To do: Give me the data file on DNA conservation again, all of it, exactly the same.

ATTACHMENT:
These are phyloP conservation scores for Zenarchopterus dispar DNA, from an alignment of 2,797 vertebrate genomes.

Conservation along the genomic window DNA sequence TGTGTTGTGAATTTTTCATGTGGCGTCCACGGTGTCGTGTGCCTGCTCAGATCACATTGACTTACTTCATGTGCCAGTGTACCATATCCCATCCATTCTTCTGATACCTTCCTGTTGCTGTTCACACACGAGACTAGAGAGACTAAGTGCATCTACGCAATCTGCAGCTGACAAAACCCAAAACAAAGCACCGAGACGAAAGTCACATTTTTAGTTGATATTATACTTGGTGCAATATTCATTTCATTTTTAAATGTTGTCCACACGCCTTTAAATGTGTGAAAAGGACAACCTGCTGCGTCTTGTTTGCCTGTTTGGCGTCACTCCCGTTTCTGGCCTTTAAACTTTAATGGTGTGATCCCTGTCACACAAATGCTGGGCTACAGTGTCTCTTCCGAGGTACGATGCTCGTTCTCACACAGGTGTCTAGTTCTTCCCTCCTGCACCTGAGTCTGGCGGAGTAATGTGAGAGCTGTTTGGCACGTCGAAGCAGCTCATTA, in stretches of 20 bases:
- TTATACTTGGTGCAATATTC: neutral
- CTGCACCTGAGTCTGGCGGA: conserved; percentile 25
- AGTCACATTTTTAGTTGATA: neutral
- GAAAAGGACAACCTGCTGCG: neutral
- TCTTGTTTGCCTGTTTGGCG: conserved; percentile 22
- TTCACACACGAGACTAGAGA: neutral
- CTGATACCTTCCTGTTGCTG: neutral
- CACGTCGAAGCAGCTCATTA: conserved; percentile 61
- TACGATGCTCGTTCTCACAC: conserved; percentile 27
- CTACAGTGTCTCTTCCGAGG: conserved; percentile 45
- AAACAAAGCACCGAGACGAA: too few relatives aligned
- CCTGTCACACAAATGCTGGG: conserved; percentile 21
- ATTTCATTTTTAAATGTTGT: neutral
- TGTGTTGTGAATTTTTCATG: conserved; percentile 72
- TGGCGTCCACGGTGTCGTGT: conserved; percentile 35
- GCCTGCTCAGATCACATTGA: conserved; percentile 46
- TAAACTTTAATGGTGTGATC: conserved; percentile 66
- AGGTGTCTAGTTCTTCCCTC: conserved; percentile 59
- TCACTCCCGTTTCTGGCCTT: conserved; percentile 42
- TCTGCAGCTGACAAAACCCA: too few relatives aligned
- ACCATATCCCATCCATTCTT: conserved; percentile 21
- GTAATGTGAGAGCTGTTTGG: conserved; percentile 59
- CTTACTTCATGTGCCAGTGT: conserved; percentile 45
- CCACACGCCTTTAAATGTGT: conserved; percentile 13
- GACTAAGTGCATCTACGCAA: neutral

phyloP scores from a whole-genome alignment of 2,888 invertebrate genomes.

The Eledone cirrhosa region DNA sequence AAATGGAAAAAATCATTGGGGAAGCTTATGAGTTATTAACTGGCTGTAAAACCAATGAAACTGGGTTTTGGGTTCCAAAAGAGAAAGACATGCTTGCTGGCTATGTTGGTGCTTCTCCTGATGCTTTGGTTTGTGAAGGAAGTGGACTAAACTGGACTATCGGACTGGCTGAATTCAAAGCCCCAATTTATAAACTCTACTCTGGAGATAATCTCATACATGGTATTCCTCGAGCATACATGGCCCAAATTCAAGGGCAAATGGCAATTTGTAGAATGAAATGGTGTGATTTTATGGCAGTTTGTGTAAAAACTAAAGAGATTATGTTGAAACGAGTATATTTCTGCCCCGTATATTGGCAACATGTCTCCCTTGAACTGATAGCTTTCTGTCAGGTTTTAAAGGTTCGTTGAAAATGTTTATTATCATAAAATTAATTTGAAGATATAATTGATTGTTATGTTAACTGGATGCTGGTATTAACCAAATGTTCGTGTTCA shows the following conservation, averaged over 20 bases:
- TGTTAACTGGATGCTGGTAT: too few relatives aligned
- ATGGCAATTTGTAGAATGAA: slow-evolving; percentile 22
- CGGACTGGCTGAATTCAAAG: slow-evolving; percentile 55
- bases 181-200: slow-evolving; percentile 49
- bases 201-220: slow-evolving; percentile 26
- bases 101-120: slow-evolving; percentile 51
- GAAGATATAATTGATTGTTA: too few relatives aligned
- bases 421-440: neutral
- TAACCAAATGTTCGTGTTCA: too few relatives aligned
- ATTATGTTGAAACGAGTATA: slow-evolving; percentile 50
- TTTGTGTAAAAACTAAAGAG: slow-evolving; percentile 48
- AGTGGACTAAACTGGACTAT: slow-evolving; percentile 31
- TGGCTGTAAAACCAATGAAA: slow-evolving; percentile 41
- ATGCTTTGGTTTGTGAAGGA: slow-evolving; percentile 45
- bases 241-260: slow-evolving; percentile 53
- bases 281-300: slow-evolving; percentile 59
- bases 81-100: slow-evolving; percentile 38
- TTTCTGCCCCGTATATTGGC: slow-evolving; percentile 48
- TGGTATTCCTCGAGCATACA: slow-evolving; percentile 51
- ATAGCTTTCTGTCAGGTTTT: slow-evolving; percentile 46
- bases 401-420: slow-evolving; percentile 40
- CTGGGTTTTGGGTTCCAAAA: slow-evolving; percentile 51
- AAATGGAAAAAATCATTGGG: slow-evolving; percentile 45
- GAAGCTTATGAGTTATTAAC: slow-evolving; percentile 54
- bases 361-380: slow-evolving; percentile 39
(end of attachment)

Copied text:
These are phyloP conservation scores for Zenarchopterus dispar DNA, from an alignment of 2,797 vertebrate genomes.

Conservation along the genomic window DNA sequence TGTGTTGTGAATTTTTCATGTGGCGTCCACGGTGTCGTGTGCCTGCTCAGATCACATTGACTTACTTCATGTGCCAGTGTACCATATCCCATCCATTCTTCTGATACCTTCCTGTTGCTGTTCACACACGAGACTAGAGAGACTAAGTGCATCTACGCAATCTGCAGCTGACAAAACCCAAAACAAAGCACCGAGACGAAAGTCACATTTTTAGTTGATATTATACTTGGTGCAATATTCATTTCATTTTTAAATGTTGTCCACACGCCTTTAAATGTGTGAAAAGGACAACCTGCTGCGTCTTGTTTGCCTGTTTGGCGTCACTCCCGTTTCTGGCCTTTAAACTTTAATGGTGTGATCCCTGTCACACAAATGCTGGGCTACAGTGTCTCTTCCGAGGTACGATGCTCGTTCTCACACAGGTGTCTAGTTCTTCCCTCCTGCACCTGAGTCTGGCGGAGTAATGTGAGAGCTGTTTGGCACGTCGAAGCAGCTCATTA, in stretches of 20 bases:
- TTATACTTGGTGCAATATTC: neutral
- CTGCACCTGAGTCTGGCGGA: conserved; percentile 25
- AGTCACATTTTTAGTTGATA: neutral
- GAAAAGGACAACCTGCTGCG: neutral
- TCTTGTTTGCCTGTTTGGCG: conserved; percentile 22
- TTCACACACGAGACTAGAGA: neutral
- CTGATACCTTCCTGTTGCTG: neutral
- CACGTCGAAGCAGCTCATTA: conserved; percentile 61
- TACGATGCTCGTTCTCACAC: conserved; percentile 27
- CTACAGTGTCTCTTCCGAGG: conserved; percentile 45
- AAACAAAGCACCGAGACGAA: too few relatives aligned
- CCTGTCACACAAATGCTGGG: conserved; percentile 21
- ATTTCATTTTTAAATGTTGT: neutral
- TGTGTTGTGAATTTTTCATG: conserved; percentile 72
- TGGCGTCCACGGTGTCGTGT: conserved; percentile 35
- GCCTGCTCAGATCACATTGA: conserved; percentile 46
- TAAACTTTAATGGTGTGATC: conserved; percentile 66
- AGGTGTCTAGTTCTTCCCTC: conserved; percentile 59
- TCACTCCCGTTTCTGGCCTT: conserved; percentile 42
- TCTGCAGCTGACAAAACCCA: too few relatives aligned
- ACCATATCCCATCCATTCTT: conserved; percentile 21
- GTAATGTGAGAGCTGTTTGG: conserved; percentile 59
- CTTACTTCATGTGCCAGTGT: conserved; percentile 45
- CCACACGCCTTTAAATGTGT: conserved; percentile 13
- GACTAAGTGCATCTACGCAA: neutral

phyloP scores from a whole-genome alignment of 2,888 invertebrate genomes.

The Eledone cirrhosa region DNA sequence AAATGGAAAAAATCATTGGGGAAGCTTATGAGTTATTAACTGGCTGTAAAACCAATGAAACTGGGTTTTGGGTTCCAAAAGAGAAAGACATGCTTGCTGGCTATGTTGGTGCTTCTCCTGATGCTTTGGTTTGTGAAGGAAGTGGACTAAACTGGACTATCGGACTGGCTGAATTCAAAGCCCCAATTTATAAACTCTACTCTGGAGATAATCTCATACATGGTATTCCTCGAGCATACATGGCCCAAATTCAAGGGCAAATGGCAATTTGTAGAATGAAATGGTGTGATTTTATGGCAGTTTGTGTAAAAACTAAAGAGATTATGTTGAAACGAGTATATTTCTGCCCCGTATATTGGCAACATGTCTCCCTTGAACTGATAGCTTTCTGTCAGGTTTTAAAGGTTCGTTGAAAATGTTTATTATCATAAAATTAATTTGAAGATATAATTGATTGTTATGTTAACTGGATGCTGGTATTAACCAAATGTTCGTGTTCA shows the following conservation, averaged over 20 bases:
- TGTTAACTGGATGCTGGTAT: too few relatives aligned
- ATGGCAATTTGTAGAATGAA: slow-evolving; percentile 22
- CGGACTGGCTGAATTCAAAG: slow-evolving; percentile 55
- bases 181-200: slow-evolving; percentile 49
- bases 201-220: slow-evolving; percentile 26
- bases 101-120: slow-evolving; percentile 51
- GAAGATATAATTGATTGTTA: too few relatives aligned
- bases 421-440: neutral
- TAACCAAATGTTCGTGTTCA: too few relatives aligned
- ATTATGTTGAAACGAGTATA: slow-evolving; percentile 50
- TTTGTGTAAAAACTAAAGAG: slow-evolving; percentile 48
- AGTGGACTAAACTGGACTAT: slow-evolving; percentile 31
- TGGCTGTAAAACCAATGAAA: slow-evolving; percentile 41
- ATGCTTTGGTTTGTGAAGGA: slow-evolving; percentile 45
- bases 241-260: slow-evolving; percentile 53
- bases 281-300: slow-evolving; percentile 59
- bases 81-100: slow-evolving; percentile 38
- TTTCTGCCCCGTATATTGGC: slow-evolving; percentile 48
- TGGTATTCCTCGAGCATACA: slow-evolving; percentile 51
- ATAGCTTTCTGTCAGGTTTT: slow-evolving; percentile 46
- bases 401-420: slow-evolving; percentile 40
- CTGGGTTTTGGGTTCCAAAA: slow-evolving; percentile 51
- AAATGGAAAAAATCATTGGG: slow-evolving; percentile 45
- GAAGCTTATGAGTTATTAAC: slow-evolving; percentile 54
- bases 361-380: slow-evolving; percentile 39